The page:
PEOPLE OFTEN ASK ME WHAT'S ON YOUR HEART FOR STUDENTS?
You know what? The moment I get asked that question, I freeze and struggle to share what's on my heart - Not because I don’t have anything to say, but because I have too much to say. For me, student mission is a lifestyle that has to be done both in words and actions.
This started with a journey I’ve been on with pilgrimage in the past few years. One day I started thinking to myself, what does it look like to be on a spiritual pilgrimage in where you live and work, where you are inviting the Holy Spirit to guide you moment by moment of your day, where you are filling your day up with God?
What would begin to happen if every step you took, every thought you had in mind, every word that came out of your mouth was led and empowered by the Holy Spirit?
Motivated by Frank Laubach and his letters, At the beginning of this academic year I decided to experiment with “filling every minute of my year full of the thought of God more than I did last year” and to be wide open toward students and their needs as I am toward God.*
I’ve only been experimenting with this lifestyle for a few months so far and have already seen the Lord do wonderful things through me. In some ways I now feel as if my eyes are suddenly opened and I can see the world differently.
To me, this simply has been a change of posture. A change of posture that has transformed how I am living my life and treasuring the people in front of me in the present time. A change of posture that simply helped me submit my time and my ministry to God and recognise I am not doing the ministry work for God but with God. I have realised all the random students I interact with on a daily basis are not so random anymore and God will use me if I just look.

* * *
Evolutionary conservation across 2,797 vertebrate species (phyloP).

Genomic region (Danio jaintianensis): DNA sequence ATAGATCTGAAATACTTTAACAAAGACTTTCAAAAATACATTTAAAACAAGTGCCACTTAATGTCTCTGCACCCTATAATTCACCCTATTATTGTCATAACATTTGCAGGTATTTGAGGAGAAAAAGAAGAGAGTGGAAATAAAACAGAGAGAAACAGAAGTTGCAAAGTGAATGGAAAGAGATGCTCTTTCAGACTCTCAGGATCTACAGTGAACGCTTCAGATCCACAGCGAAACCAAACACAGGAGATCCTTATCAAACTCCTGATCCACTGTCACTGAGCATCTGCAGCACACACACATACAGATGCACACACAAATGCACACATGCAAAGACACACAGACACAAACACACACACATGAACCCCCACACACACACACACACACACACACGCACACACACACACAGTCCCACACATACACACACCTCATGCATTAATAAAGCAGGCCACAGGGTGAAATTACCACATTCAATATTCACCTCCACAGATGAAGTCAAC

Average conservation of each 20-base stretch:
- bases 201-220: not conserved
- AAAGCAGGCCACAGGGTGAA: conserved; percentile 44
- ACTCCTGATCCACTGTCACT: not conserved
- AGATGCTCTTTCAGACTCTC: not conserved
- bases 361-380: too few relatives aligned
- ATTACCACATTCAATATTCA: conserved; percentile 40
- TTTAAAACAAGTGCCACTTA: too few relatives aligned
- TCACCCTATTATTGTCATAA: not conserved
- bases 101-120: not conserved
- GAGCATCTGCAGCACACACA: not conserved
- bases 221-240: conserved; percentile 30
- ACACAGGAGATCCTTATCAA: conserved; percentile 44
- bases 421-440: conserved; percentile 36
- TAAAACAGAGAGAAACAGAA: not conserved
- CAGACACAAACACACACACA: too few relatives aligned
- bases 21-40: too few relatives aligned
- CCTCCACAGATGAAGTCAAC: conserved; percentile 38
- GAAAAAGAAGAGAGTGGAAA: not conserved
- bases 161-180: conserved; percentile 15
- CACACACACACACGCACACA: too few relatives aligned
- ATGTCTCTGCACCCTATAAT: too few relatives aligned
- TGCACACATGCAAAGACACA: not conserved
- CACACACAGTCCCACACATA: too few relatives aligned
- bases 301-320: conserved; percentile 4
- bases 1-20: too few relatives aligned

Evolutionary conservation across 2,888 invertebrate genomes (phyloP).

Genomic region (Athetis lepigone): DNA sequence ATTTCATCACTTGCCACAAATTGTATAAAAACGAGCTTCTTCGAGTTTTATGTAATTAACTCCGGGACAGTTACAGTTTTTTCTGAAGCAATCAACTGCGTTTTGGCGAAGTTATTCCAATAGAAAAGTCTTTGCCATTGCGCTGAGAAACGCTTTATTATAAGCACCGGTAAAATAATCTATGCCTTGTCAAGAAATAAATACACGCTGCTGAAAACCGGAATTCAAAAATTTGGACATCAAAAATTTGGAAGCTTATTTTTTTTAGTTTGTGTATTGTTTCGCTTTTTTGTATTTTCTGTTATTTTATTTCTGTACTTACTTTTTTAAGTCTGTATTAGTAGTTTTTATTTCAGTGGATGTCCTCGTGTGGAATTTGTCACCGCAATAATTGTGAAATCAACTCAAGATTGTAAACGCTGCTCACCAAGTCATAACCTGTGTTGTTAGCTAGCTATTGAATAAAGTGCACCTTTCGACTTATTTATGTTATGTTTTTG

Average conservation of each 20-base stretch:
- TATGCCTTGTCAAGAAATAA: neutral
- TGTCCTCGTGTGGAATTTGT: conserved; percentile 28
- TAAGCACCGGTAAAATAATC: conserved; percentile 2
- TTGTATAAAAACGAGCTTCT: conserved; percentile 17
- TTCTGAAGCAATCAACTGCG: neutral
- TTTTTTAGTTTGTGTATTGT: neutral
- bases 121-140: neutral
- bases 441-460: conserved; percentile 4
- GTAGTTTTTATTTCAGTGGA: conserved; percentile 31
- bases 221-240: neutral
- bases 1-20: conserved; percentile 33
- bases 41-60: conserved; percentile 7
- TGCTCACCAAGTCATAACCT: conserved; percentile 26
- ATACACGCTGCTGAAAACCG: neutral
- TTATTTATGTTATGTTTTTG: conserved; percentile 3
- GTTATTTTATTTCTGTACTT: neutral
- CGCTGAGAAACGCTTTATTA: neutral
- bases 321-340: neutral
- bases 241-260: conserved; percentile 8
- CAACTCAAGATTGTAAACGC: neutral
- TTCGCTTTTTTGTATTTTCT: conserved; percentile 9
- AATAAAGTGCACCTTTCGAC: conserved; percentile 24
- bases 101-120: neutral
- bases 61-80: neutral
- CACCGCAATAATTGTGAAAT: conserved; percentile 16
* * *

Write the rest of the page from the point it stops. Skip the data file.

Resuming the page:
Every morning before I leave the house, I pray John Wesley’s prayer of:
“I am no longer my own, but yours.
Put me to what you will, place me with whom you will.
Put me to doing, put me to suffering.
Let me be put to work for you or set aside for you,
Praised for you or criticised for you.
Let me be full, let me be empty.
Let me have all things, let me have nothing.
I freely and fully surrender all things to your glory and service.”
And I can confirm that he does answer that prayer everyday.
I often get asked by churches, where are the students? We don’t have any students. And I respond, students are here, there and EVERYWHERE. Every single day I find myself having faith-filled and Jesus-filled conversations with students on the bus, by the beach, at a cafe, at a pub, on the train and anywhere I walk, only because I have made myself available to God and to students.
I have chosen to stay present and to be alert to God-connections and God-moments. I have chosen to do this even outside of my working hours and be on a spiritual pilgrimage amongst students. Moment by moment. Because I care if students experience the same hope and love I found in Jesus.
Perhaps this seems a bit extreme, but it’s just a small expression of my heart for the student generation who lack hope in Jesus and a home in the church community. A generation who are by proportion the loneliest and most anxious generation. A generation who are full of hope for the future and want a community and hope but don’t know where to find them – or if they do, they’re too anxious or shameful to step into a church or to pray.
What does it look like for you to be on a spiritual pilgrimage in this current student climate? Give it a go and see what begins to happen.
*Letters by a Modern Mystic, Frank C. Laubach, p3.